Kardas-Nelson quotes the WHO's Abraham Mnsava who downplays DDT's role in ridding the United States of malaria. We disagree. While other factors were undoubtedly at play, the massive DDT indoor spraying programs did in fact eradicate the disease and we believe the evidence supports our position. Mnsava also claims that resistance was the main reason WHO halted the use of DDT. Yet any cursory examination of WHO records from the 1970s, 80s and 90s will reveal the pressure placed on the malaria control community by environmentalist groups, activist groups, and some donor nations, such as Sweden and Canada, to halt the use of insecticides in malaria control due to concerns for the environment. Furthermore, Mnsava and Kardas-Nelson could easily consult the vast scientific literature dating back to the 1940s explaining that DDT acts primarily as a spatial repellent, not as a toxicant. The issue of resistance to DDT's toxic action, which arose from its use in agriculture, is largely irrelevant when it acts to keep mosquitoes out of houses and away from people.
Interestingly, Kardas-Nelson ignores the well-documented anti-DDT campaigns of the 1970s by Paul Ehrlich and others in the population control movement. These individuals and groups campaigned against DDT precisely because it was so successful in saving lives. We can only speculate as to why Kardas-Nelson omitted to inform readers about this sinister episode in environmentalism.
The scientific record is clear that DDT has played and continues to play a critically important role in malaria control, saving thousands of lives every year. Despite this, the environmentalist groups that Kardas-Nelson quotes campaign against its use, claiming there are better non-insecticide alternatives and that DDT is harmful to humans. Yet these groups continuously fail to present any credible data that non-insecticidal methods of malaria control work, hence UNEP's attempt to falsify its own data. The environmentalist groups that campaign against DDT are also unable to present any data that would comply with the most basic epidemiological criteria to show a cause and effect relationship between DDT and harm to human health.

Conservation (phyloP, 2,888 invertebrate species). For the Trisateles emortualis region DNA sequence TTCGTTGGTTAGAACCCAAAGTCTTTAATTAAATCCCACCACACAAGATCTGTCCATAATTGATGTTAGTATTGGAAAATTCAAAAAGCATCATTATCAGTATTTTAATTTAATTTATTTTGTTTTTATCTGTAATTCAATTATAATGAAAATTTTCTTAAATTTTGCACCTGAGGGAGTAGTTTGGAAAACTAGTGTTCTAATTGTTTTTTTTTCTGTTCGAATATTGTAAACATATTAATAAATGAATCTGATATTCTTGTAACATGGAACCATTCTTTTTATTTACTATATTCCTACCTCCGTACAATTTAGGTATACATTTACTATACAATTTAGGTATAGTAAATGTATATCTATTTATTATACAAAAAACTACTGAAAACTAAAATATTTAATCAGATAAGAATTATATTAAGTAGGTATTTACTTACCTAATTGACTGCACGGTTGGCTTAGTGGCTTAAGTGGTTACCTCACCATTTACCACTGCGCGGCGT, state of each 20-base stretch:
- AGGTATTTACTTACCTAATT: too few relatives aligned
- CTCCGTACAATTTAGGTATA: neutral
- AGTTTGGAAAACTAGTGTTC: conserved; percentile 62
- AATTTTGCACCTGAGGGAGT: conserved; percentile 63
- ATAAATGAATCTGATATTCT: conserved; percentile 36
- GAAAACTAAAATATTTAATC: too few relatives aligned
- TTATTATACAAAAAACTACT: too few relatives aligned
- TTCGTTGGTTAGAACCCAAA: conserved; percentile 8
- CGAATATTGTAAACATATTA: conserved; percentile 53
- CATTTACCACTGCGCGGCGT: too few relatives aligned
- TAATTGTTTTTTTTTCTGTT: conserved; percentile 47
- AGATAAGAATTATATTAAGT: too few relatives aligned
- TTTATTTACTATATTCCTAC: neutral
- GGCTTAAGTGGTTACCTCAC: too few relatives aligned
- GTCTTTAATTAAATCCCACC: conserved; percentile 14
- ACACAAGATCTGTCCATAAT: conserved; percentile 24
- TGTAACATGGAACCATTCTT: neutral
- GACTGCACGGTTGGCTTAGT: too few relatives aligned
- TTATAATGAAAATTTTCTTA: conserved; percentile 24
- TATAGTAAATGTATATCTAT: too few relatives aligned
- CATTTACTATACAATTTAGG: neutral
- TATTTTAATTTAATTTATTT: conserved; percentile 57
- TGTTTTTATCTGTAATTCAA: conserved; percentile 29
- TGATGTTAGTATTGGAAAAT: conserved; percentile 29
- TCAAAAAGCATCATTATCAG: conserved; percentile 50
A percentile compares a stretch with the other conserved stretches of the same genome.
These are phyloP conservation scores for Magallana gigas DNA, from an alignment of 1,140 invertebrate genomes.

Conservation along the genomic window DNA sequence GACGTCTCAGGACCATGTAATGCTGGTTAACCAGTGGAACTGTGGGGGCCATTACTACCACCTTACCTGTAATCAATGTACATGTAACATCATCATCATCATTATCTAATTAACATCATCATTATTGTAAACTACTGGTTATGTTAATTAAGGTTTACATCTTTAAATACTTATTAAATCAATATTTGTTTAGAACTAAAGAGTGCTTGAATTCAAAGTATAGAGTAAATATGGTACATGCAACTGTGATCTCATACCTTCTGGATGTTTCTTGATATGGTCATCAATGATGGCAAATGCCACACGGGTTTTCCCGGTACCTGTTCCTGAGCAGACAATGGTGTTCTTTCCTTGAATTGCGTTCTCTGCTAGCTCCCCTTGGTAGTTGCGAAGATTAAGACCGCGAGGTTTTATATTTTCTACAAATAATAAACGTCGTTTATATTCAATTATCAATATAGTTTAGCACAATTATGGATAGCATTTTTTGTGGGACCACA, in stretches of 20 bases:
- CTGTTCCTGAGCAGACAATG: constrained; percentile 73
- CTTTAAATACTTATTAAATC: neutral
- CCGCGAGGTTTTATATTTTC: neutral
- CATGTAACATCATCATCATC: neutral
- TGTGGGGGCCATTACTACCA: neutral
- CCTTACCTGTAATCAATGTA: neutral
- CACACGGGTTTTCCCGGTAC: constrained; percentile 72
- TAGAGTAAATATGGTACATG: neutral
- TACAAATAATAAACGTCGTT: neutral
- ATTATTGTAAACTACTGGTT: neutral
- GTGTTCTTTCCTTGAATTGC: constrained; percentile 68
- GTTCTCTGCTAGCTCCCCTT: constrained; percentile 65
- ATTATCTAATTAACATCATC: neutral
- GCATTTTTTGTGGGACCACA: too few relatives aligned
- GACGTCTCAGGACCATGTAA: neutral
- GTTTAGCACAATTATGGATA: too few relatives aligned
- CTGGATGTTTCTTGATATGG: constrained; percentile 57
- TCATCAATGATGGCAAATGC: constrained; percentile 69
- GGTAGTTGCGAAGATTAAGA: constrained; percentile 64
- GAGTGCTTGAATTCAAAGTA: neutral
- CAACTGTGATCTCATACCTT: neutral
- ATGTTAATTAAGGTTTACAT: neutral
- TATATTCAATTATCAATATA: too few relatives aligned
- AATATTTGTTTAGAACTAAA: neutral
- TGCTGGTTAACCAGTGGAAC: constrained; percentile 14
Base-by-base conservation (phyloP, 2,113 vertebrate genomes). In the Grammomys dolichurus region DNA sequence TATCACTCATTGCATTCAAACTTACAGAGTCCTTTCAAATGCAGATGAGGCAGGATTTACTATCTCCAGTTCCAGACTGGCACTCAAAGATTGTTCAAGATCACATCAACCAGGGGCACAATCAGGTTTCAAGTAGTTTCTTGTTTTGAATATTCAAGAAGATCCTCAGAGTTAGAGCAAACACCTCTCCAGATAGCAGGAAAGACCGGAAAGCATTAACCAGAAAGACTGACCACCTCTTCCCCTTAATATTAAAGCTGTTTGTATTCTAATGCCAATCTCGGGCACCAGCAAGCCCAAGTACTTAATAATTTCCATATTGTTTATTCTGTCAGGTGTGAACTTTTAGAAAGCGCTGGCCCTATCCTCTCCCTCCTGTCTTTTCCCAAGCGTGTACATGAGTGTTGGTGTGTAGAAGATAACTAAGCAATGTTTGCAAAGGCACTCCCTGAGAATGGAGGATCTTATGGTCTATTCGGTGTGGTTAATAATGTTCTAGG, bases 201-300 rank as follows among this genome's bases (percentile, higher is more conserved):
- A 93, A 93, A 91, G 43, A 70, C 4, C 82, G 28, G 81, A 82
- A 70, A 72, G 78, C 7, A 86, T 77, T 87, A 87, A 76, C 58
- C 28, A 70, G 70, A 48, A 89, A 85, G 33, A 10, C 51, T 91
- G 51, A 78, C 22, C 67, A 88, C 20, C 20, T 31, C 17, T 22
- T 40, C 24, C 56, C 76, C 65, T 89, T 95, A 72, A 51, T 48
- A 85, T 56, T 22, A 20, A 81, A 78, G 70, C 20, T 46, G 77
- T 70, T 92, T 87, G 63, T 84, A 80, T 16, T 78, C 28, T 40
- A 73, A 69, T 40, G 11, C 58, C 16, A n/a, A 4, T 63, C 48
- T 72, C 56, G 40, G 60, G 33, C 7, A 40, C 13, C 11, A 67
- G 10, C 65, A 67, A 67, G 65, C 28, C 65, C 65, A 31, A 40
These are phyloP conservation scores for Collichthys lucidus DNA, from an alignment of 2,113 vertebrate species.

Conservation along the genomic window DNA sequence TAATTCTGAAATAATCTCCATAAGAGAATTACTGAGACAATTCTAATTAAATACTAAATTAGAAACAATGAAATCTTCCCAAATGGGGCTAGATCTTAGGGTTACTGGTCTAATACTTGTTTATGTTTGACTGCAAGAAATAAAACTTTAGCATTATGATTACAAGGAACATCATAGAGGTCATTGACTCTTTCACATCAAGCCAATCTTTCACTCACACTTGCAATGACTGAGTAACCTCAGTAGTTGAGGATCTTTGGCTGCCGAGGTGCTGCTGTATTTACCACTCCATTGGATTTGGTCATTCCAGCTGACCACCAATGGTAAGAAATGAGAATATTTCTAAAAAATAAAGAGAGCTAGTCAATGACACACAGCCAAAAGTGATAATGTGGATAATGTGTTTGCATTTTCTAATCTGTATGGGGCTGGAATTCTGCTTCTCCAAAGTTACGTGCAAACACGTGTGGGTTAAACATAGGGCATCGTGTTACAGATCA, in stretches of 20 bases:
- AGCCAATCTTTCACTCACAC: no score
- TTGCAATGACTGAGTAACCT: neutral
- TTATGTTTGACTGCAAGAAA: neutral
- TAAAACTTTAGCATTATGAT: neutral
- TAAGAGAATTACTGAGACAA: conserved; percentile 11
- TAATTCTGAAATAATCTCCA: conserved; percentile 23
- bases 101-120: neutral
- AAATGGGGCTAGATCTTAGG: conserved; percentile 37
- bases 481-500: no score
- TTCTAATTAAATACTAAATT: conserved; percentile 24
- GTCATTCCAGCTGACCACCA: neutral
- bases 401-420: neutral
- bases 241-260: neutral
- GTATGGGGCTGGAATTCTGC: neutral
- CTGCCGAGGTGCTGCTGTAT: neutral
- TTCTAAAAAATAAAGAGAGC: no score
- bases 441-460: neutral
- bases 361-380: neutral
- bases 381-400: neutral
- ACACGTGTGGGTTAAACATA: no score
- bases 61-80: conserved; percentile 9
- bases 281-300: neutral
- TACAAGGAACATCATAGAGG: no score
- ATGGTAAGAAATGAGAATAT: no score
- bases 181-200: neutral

Kardas-Nelson and the environmentalist opponents of DDT like to make AFM out to be some sort of Svengali operation, with inordinate influence over policy. This is a useful tactic as it creates an enemy, thereby assisting in fundraising for their causes. It also distracts readers from the flaws in the anti-DDT campaigns. It is, however, a false characterization. The reason that the World Health Organization, the President's Malaria Initiative, the Global Fund, and many African ministries of health support the use of DDT is because of the scientific evidence in its favour.
As an advocacy group, AFM defends the use of DDT and other public health insecticides in the face of well-funded and relentless opposition. Our position, and the positions of those agencies implementing and funding the use of DDT, is grounded in science. The environmentalist groups that oppose DDT ignore the science, and instead rely on cherry picked data, ad-hominem attacks, and smear campaigns to advance their cause. Regrettably children at risk of malaria pay the price.
Kardas-Nelson missed an opportunity for a balanced, informative piece on the role of insecticides in public health programs and chose instead to write yet another smear piece. This is unfortunate as it misleads readers and does a disservice to those millions of people at risk of malaria.